Finding a Moroccan cooking class in Rabat was challenging – when searching online, I kept being redirected to classes Marakesh. Luckily, I eventually found the web site of Salam Cultural Center, which offers cooking classes in Rabat in addition to language and cultural exchange programs.
For our main course, we made the ubiquitous tajine, a word that describes both the pot used to cook/serve the dish and the food itself.
The layers of a tajine reflect the cooking times for the various ingredients. For our vegetarian tajine, this meant (1) onions, followed by (2) carrots, potatoes and garlic, then (3) tomatoes, apricots, and raisons. (Plus olive oil, water, black pepper, paprika, turmeric, cumin, ginger, salt, and cilantro.)
We’d let each layer cook for a bit, covered, before adding the next. In the time between adding layers, we’d prep vegetables for future layers.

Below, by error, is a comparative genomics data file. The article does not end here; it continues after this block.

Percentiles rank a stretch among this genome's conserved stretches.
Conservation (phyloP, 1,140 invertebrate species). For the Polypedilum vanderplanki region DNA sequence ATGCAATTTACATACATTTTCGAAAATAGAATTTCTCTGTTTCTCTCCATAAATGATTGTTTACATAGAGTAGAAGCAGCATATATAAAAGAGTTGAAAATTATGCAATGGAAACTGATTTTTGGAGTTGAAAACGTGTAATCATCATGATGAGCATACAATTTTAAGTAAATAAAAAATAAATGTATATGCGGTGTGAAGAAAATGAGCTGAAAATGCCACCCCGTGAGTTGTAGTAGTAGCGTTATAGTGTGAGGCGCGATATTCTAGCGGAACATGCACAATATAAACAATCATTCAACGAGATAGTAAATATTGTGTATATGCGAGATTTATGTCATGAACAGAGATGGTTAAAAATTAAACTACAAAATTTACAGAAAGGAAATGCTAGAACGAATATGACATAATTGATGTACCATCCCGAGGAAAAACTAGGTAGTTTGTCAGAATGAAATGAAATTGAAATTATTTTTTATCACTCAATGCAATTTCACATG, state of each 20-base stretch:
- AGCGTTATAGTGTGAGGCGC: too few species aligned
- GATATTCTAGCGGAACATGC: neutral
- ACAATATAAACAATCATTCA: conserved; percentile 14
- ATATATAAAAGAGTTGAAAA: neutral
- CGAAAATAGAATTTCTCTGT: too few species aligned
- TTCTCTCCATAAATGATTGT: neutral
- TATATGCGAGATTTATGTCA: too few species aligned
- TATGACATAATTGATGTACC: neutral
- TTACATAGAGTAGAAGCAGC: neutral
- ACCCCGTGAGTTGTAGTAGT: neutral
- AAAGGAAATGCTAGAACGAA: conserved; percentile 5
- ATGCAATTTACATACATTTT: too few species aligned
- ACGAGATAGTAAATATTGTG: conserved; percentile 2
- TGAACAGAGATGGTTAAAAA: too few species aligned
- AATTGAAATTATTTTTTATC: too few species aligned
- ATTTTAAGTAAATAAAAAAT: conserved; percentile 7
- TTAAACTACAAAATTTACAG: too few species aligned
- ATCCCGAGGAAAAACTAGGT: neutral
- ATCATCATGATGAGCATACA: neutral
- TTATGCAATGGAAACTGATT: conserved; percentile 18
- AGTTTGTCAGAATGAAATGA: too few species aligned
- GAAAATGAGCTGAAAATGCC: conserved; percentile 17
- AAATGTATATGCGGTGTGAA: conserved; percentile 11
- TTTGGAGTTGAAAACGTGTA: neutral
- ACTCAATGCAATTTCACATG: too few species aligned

Our instructor explained that the main difference between tajine and stew is that tajines are pretty, because you take the time to prep and arrange the ingredients in a way that is visually pleasing. Then, rather than stirring as the tajine cooks, you steam and periodically baste the ingredients so that you can preserve your arrangement.
Here is our finished product! It was delicious – even better than the tasty tajine I tried in a hotel restaurant last week. Tajines are typically served with bread, which soak up the amazing broth.
As a side, we also made a salad of grilled peppers, garlic, olive oil, salt, and pepper.
While all of the food was fantastic, it was also very time intensive to prepare and made me appreciate the amount of time many Moroccans must spend cooking. Tajines are definitely slow food! Youness showed us a trick for covering the food with a plastic bag to help it cook more quickly, but this is apparently not as tasty.
We are going to try to replicate this process in our own kitchen later this week. Wish us luck, please!